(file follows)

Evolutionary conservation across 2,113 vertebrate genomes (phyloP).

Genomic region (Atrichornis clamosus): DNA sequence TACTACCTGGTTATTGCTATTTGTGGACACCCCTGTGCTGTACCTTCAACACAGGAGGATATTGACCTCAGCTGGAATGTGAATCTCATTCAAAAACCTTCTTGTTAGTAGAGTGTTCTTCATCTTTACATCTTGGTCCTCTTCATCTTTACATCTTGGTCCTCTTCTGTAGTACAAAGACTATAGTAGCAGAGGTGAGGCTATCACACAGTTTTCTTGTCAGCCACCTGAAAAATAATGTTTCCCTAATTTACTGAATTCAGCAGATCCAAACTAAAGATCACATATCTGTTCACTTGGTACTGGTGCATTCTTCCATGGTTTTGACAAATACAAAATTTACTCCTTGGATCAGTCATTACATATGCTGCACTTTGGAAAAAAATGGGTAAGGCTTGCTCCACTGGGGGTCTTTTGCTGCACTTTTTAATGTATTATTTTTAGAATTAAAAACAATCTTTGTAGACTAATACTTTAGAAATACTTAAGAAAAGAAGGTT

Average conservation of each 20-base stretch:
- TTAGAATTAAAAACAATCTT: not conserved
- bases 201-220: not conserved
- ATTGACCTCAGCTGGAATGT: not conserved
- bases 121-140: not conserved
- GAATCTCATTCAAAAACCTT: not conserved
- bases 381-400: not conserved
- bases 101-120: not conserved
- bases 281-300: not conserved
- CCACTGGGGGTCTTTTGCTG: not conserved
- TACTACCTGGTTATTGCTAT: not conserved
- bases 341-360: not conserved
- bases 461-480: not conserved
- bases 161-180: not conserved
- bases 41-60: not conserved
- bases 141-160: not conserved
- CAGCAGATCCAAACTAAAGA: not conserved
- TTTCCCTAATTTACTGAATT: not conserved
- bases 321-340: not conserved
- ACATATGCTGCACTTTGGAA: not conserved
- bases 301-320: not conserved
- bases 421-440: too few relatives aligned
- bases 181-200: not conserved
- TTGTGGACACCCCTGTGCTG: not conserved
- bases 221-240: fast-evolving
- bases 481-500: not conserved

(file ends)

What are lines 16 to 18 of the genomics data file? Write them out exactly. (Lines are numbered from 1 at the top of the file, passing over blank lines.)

- bases 161-180: not conserved
- bases 41-60: not conserved
- bases 141-160: not conserved